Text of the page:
The ACSS report says that during the next phase of the pandemic in Africa, one should keep an eye on countries with high composite vulnerabilities, including weaker health systems, denser urban populations, more conflict, larger displaced populations, greater mistrust in government and more closed communications channels.

Apart from South Sudan, DRC, Sudan, Cameroon, CAR, Somalia, and Chad at the top of the list, other countries in the Sahel and Great Lakes are at high risk for severe outbreaks because, even though they don’t have large over urban populations, they do have very densely populated cities and towns. The report notes that in South Sudan, for instance, inhabited areas average 8,730 people per square kilometre. “Urban layouts and architectures in these locations are similar to the compacted towns of Spain and Italy, where the virus has hit Europe the hardest to date.

“Built-up areas across much of Africa have higher population densities than those in Europe and the United States. Influenza transmission rates in India have been found to increase above a population density of 282 people per square kilometre. The density of many built-up areas in Africa is over five times this threshold.”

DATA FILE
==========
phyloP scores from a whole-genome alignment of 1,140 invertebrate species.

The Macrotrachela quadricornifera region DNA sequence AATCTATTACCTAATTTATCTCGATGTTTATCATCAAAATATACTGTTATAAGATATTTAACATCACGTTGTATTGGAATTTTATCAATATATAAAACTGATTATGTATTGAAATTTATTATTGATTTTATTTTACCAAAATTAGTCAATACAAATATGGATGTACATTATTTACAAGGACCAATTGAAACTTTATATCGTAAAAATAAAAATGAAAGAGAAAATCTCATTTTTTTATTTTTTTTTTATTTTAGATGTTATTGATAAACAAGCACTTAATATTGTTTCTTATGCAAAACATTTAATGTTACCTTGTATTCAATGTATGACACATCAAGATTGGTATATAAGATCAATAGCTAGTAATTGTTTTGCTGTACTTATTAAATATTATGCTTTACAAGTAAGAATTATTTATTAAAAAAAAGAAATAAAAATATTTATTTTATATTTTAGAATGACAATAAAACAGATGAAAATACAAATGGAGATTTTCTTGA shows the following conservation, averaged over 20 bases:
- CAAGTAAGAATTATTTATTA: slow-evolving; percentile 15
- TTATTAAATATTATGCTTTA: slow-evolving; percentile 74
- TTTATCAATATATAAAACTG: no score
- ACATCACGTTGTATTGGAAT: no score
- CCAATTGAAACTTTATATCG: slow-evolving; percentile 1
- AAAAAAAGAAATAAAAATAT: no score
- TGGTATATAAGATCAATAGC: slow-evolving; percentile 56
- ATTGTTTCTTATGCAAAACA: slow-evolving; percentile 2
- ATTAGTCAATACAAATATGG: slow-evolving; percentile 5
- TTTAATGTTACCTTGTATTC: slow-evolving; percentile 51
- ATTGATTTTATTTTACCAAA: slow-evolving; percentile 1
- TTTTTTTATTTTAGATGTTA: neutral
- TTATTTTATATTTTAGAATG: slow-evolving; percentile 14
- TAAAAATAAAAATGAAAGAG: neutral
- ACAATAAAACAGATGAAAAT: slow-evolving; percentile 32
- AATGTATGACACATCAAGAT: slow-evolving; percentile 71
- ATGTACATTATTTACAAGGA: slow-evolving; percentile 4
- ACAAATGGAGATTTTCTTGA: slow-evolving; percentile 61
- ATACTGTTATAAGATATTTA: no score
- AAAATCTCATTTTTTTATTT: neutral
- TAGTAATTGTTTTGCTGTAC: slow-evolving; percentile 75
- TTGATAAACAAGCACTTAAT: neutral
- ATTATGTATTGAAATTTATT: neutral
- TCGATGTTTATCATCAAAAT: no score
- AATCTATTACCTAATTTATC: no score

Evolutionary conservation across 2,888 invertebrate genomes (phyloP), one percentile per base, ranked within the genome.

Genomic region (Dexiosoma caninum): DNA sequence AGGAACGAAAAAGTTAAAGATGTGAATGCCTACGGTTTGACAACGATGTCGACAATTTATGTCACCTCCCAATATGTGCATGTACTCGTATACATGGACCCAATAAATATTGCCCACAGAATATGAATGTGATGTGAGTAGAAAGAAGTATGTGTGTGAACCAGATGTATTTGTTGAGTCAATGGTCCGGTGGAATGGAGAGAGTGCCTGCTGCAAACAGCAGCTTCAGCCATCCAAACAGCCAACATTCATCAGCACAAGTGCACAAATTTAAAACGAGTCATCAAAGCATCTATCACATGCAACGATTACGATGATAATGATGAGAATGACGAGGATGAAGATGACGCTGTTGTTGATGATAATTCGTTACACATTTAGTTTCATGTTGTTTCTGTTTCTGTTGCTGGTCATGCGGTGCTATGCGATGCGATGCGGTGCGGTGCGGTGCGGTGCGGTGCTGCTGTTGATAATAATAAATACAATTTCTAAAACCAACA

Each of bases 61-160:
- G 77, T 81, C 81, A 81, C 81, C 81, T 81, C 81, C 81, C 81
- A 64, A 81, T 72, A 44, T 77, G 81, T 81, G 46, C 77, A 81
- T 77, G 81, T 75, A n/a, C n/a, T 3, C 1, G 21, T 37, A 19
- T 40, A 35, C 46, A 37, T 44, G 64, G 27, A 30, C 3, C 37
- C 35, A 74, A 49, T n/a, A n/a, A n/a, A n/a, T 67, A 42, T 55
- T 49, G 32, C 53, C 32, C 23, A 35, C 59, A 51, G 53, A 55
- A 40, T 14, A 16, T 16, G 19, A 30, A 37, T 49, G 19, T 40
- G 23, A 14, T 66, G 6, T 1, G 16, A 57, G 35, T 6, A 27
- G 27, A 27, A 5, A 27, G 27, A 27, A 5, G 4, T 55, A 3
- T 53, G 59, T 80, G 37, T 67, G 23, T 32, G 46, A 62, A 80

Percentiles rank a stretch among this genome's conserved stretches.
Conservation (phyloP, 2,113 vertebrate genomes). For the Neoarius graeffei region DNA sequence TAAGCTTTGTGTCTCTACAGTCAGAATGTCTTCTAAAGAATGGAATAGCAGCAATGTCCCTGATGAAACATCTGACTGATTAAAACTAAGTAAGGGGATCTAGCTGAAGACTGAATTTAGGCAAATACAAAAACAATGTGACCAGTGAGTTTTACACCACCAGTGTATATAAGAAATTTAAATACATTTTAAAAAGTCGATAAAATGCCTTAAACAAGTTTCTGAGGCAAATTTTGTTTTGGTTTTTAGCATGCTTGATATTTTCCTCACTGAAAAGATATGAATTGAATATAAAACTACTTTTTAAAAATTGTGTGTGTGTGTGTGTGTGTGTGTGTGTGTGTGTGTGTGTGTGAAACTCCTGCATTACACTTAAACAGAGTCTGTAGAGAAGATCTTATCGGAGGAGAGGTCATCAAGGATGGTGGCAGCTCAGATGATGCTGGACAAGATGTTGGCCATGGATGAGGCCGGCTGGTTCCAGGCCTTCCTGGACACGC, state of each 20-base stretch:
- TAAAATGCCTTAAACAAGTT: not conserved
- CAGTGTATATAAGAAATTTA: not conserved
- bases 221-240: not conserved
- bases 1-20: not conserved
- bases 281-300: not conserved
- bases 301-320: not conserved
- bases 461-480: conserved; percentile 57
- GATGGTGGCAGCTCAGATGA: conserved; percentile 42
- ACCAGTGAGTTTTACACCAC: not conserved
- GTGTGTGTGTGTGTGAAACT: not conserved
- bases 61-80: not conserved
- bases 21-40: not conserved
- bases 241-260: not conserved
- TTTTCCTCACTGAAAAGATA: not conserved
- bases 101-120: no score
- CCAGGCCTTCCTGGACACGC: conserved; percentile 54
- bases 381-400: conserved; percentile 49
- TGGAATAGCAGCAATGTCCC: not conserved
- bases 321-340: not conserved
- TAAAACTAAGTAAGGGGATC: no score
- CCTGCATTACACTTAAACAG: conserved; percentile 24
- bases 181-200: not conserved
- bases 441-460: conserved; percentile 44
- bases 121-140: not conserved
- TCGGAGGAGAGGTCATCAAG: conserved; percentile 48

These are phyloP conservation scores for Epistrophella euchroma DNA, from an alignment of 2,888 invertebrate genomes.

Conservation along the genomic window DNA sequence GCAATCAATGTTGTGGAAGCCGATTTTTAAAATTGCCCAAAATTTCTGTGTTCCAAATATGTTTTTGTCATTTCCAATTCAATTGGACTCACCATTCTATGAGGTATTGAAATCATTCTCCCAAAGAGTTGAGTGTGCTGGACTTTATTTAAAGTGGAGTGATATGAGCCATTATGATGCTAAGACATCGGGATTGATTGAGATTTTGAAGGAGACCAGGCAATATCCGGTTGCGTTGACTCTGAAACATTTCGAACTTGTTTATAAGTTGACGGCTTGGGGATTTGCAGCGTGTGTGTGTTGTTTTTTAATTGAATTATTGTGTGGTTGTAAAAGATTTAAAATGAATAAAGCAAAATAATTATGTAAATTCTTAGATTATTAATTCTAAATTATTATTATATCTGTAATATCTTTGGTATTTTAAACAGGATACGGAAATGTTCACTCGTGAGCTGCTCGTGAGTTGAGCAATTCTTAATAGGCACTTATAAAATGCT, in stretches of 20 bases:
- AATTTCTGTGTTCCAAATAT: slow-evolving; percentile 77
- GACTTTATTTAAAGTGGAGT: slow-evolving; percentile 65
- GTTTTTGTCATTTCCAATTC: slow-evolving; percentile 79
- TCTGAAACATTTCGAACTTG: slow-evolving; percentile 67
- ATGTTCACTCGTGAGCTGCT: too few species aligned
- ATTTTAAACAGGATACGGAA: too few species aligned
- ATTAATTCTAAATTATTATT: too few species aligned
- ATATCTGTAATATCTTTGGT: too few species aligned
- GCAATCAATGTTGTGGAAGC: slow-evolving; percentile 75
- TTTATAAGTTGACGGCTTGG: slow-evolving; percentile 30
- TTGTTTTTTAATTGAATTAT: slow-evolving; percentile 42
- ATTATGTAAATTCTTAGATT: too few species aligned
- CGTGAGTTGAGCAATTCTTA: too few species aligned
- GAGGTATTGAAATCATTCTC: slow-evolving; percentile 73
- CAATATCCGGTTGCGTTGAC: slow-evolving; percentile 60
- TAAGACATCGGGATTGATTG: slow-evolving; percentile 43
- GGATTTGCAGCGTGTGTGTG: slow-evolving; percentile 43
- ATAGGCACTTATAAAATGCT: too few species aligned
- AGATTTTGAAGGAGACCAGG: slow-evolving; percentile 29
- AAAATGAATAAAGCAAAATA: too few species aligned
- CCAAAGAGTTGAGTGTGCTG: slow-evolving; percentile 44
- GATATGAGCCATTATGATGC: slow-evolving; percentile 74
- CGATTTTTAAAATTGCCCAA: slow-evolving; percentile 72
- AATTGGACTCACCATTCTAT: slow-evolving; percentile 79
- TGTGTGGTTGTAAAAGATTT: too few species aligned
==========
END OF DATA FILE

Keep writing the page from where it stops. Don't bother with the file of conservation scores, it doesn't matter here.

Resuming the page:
The ACSS also believes that, apart from population density of urban areas, another important risk factor for spreading Covid-19 is the total number of people living in urban areas in a country.

And it says Africa’s megacities: Lagos, Cairo, Kinshasa and Johannesburg, all have peak population densities greater than New York City’s 56,000 people per square kilometre, where Covid-19 has been rampant. “Cairo’s peak population density (175,000/km2) easily tops the density of Wuhan, China (106,300/km2), where the novel coronavirus originated.”

“Stay-at-home orders will be particularly difficult to maintain in African cities where many residents lack adequate shelter, sanitation and the monetary means to stock up on supplies and to stop work.”

Many Africans are pinning their hopes on Africa’s youthfulness. The report notes that about 80% of Covid-19 fatalities in the world so far have been among people over the age of 60. 

“With 70% of Africa’s population under the age of 30, Africa’s youth bulge may be a buffer against the most devastating human costs of the disease on the continent.

“The benefits of a more youthful population, however, will need to be balanced against other underlying health factors facing many African populations such as malaria, malnutrition, tuberculosis and HIV/Aids.”

The report also notes that African countries with relatively older populations, such as the Seychelles, Cape Verde, Mauritius and Tunisia may suffer more deaths than one might expect from their low rank on most other risk factors.